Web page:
Thursday, March 24, 2011

Lady Reading Leaving British Restaurant

Photographer: David E. Scherman

British Restaurants were communal kitchens created during the Second World War to ensure communities and people who had run out of rationing coupons were still able to eat.
They were set up by the Ministry of Food and run by local committees on a non-profit making basis. Meals were purchased for a set maximum price of 9d (about $2 US or £1 in purchasing power 2008) or less. No-one could be served with a meal of more than one serving of meat, game, poultry, fish, eggs, or cheese.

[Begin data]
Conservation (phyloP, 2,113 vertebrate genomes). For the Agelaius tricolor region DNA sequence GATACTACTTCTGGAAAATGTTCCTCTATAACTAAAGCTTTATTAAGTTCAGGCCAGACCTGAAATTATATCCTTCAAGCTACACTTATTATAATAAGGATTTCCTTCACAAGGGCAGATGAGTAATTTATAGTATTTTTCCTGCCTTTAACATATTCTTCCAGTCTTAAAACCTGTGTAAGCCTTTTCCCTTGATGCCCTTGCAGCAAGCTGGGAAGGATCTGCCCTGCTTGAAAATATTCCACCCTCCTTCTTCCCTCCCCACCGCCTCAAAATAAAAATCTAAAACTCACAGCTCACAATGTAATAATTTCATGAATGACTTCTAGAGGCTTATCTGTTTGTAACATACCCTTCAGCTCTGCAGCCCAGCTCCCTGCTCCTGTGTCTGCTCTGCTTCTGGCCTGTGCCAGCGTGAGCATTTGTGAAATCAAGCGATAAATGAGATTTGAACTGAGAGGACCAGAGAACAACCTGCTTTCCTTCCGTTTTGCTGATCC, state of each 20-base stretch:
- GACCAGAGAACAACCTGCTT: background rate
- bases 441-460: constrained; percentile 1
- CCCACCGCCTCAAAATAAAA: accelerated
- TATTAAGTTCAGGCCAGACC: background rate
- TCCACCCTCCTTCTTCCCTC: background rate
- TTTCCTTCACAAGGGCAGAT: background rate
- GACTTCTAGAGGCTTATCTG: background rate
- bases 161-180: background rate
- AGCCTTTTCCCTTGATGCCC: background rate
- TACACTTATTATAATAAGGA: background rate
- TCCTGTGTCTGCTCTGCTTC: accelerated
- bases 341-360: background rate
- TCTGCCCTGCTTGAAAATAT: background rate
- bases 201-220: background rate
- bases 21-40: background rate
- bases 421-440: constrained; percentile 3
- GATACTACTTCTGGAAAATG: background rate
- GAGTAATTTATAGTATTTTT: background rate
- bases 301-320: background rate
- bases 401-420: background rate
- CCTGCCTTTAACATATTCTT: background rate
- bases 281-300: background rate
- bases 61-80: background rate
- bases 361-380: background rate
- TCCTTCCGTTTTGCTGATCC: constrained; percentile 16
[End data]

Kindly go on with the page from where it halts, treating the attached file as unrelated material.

Originally called 'Community Feeding Centres', the name British Restaurants was preferred by Winston Churchill.
Other restaurants in the UK were not subject to rationing but some restrictions were placed on them, for instance no meal could be more than three courses and the maximum price was five shillings (equivalent to 25 pence today, but $10 or £5 in buying power 2008). (Wiki)

Image: LIFE

No comments: